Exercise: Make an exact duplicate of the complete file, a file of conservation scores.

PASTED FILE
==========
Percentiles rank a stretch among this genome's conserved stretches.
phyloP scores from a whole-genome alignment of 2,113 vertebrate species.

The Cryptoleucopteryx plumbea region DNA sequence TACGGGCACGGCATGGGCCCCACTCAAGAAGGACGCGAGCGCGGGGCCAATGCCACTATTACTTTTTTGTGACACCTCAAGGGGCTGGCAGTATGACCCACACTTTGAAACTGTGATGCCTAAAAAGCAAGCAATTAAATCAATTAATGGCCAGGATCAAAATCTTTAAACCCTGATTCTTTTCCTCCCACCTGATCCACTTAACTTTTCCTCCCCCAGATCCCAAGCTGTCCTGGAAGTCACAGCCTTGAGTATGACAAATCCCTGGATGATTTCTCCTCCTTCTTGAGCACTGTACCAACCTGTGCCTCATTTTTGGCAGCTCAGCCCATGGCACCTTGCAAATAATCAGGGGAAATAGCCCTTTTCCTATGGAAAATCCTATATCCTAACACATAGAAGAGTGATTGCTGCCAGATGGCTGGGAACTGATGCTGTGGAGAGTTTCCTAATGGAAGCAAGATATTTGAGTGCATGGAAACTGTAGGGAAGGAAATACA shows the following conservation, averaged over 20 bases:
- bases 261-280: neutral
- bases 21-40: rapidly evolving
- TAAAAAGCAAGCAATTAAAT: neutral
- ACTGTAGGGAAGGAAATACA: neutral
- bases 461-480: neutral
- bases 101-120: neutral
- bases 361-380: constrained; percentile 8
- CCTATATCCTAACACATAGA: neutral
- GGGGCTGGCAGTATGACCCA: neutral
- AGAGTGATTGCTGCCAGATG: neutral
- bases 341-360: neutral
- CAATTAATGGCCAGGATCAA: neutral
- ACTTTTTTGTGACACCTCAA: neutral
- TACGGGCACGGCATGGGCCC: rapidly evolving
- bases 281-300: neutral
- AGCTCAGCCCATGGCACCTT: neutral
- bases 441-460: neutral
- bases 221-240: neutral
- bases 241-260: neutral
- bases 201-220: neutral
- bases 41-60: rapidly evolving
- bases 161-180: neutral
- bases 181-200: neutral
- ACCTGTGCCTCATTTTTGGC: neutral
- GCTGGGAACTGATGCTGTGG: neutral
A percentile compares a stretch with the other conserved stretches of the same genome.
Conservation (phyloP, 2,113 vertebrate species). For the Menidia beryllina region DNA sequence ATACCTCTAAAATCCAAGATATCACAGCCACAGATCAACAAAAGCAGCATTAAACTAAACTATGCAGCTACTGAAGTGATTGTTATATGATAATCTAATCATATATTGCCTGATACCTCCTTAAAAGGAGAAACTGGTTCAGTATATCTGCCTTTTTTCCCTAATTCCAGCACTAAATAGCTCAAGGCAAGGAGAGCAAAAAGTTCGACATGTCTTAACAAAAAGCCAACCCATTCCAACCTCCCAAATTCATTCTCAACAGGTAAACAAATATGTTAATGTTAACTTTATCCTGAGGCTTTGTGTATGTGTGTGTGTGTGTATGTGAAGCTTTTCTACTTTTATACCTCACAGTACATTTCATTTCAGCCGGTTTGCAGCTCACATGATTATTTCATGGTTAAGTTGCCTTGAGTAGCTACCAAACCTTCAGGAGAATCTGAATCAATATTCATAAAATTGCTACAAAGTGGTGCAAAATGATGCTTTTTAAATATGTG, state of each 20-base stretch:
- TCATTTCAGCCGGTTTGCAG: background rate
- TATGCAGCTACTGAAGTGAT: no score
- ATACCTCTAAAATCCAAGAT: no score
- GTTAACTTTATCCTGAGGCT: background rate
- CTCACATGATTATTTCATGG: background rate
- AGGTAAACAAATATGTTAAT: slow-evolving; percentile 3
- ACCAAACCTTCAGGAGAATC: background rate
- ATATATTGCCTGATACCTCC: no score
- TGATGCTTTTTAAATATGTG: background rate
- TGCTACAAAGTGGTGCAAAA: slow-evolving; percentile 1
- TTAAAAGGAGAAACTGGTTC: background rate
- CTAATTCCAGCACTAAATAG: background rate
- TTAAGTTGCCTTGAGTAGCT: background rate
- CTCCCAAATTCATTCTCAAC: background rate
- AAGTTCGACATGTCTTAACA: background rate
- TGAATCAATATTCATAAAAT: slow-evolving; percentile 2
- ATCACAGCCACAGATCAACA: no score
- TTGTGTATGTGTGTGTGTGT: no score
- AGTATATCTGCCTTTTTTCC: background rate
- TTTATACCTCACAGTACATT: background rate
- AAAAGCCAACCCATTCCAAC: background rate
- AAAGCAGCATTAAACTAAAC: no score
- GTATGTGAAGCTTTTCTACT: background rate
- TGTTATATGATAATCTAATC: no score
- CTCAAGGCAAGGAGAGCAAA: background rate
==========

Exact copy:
Percentiles rank a stretch among this genome's conserved stretches.
phyloP scores from a whole-genome alignment of 2,113 vertebrate species.

The Cryptoleucopteryx plumbea region DNA sequence TACGGGCACGGCATGGGCCCCACTCAAGAAGGACGCGAGCGCGGGGCCAATGCCACTATTACTTTTTTGTGACACCTCAAGGGGCTGGCAGTATGACCCACACTTTGAAACTGTGATGCCTAAAAAGCAAGCAATTAAATCAATTAATGGCCAGGATCAAAATCTTTAAACCCTGATTCTTTTCCTCCCACCTGATCCACTTAACTTTTCCTCCCCCAGATCCCAAGCTGTCCTGGAAGTCACAGCCTTGAGTATGACAAATCCCTGGATGATTTCTCCTCCTTCTTGAGCACTGTACCAACCTGTGCCTCATTTTTGGCAGCTCAGCCCATGGCACCTTGCAAATAATCAGGGGAAATAGCCCTTTTCCTATGGAAAATCCTATATCCTAACACATAGAAGAGTGATTGCTGCCAGATGGCTGGGAACTGATGCTGTGGAGAGTTTCCTAATGGAAGCAAGATATTTGAGTGCATGGAAACTGTAGGGAAGGAAATACA shows the following conservation, averaged over 20 bases:
- bases 261-280: neutral
- bases 21-40: rapidly evolving
- TAAAAAGCAAGCAATTAAAT: neutral
- ACTGTAGGGAAGGAAATACA: neutral
- bases 461-480: neutral
- bases 101-120: neutral
- bases 361-380: constrained; percentile 8
- CCTATATCCTAACACATAGA: neutral
- GGGGCTGGCAGTATGACCCA: neutral
- AGAGTGATTGCTGCCAGATG: neutral
- bases 341-360: neutral
- CAATTAATGGCCAGGATCAA: neutral
- ACTTTTTTGTGACACCTCAA: neutral
- TACGGGCACGGCATGGGCCC: rapidly evolving
- bases 281-300: neutral
- AGCTCAGCCCATGGCACCTT: neutral
- bases 441-460: neutral
- bases 221-240: neutral
- bases 241-260: neutral
- bases 201-220: neutral
- bases 41-60: rapidly evolving
- bases 161-180: neutral
- bases 181-200: neutral
- ACCTGTGCCTCATTTTTGGC: neutral
- GCTGGGAACTGATGCTGTGG: neutral
A percentile compares a stretch with the other conserved stretches of the same genome.
Conservation (phyloP, 2,113 vertebrate species). For the Menidia beryllina region DNA sequence ATACCTCTAAAATCCAAGATATCACAGCCACAGATCAACAAAAGCAGCATTAAACTAAACTATGCAGCTACTGAAGTGATTGTTATATGATAATCTAATCATATATTGCCTGATACCTCCTTAAAAGGAGAAACTGGTTCAGTATATCTGCCTTTTTTCCCTAATTCCAGCACTAAATAGCTCAAGGCAAGGAGAGCAAAAAGTTCGACATGTCTTAACAAAAAGCCAACCCATTCCAACCTCCCAAATTCATTCTCAACAGGTAAACAAATATGTTAATGTTAACTTTATCCTGAGGCTTTGTGTATGTGTGTGTGTGTGTATGTGAAGCTTTTCTACTTTTATACCTCACAGTACATTTCATTTCAGCCGGTTTGCAGCTCACATGATTATTTCATGGTTAAGTTGCCTTGAGTAGCTACCAAACCTTCAGGAGAATCTGAATCAATATTCATAAAATTGCTACAAAGTGGTGCAAAATGATGCTTTTTAAATATGTG, state of each 20-base stretch:
- TCATTTCAGCCGGTTTGCAG: background rate
- TATGCAGCTACTGAAGTGAT: no score
- ATACCTCTAAAATCCAAGAT: no score
- GTTAACTTTATCCTGAGGCT: background rate
- CTCACATGATTATTTCATGG: background rate
- AGGTAAACAAATATGTTAAT: slow-evolving; percentile 3
- ACCAAACCTTCAGGAGAATC: background rate
- ATATATTGCCTGATACCTCC: no score
- TGATGCTTTTTAAATATGTG: background rate
- TGCTACAAAGTGGTGCAAAA: slow-evolving; percentile 1
- TTAAAAGGAGAAACTGGTTC: background rate
- CTAATTCCAGCACTAAATAG: background rate
- TTAAGTTGCCTTGAGTAGCT: background rate
- CTCCCAAATTCATTCTCAAC: background rate
- AAGTTCGACATGTCTTAACA: background rate
- TGAATCAATATTCATAAAAT: slow-evolving; percentile 2
- ATCACAGCCACAGATCAACA: no score
- TTGTGTATGTGTGTGTGTGT: no score
- AGTATATCTGCCTTTTTTCC: background rate
- TTTATACCTCACAGTACATT: background rate
- AAAAGCCAACCCATTCCAAC: background rate
- AAAGCAGCATTAAACTAAAC: no score
- GTATGTGAAGCTTTTCTACT: background rate
- TGTTATATGATAATCTAATC: no score
- CTCAAGGCAAGGAGAGCAAA: background rate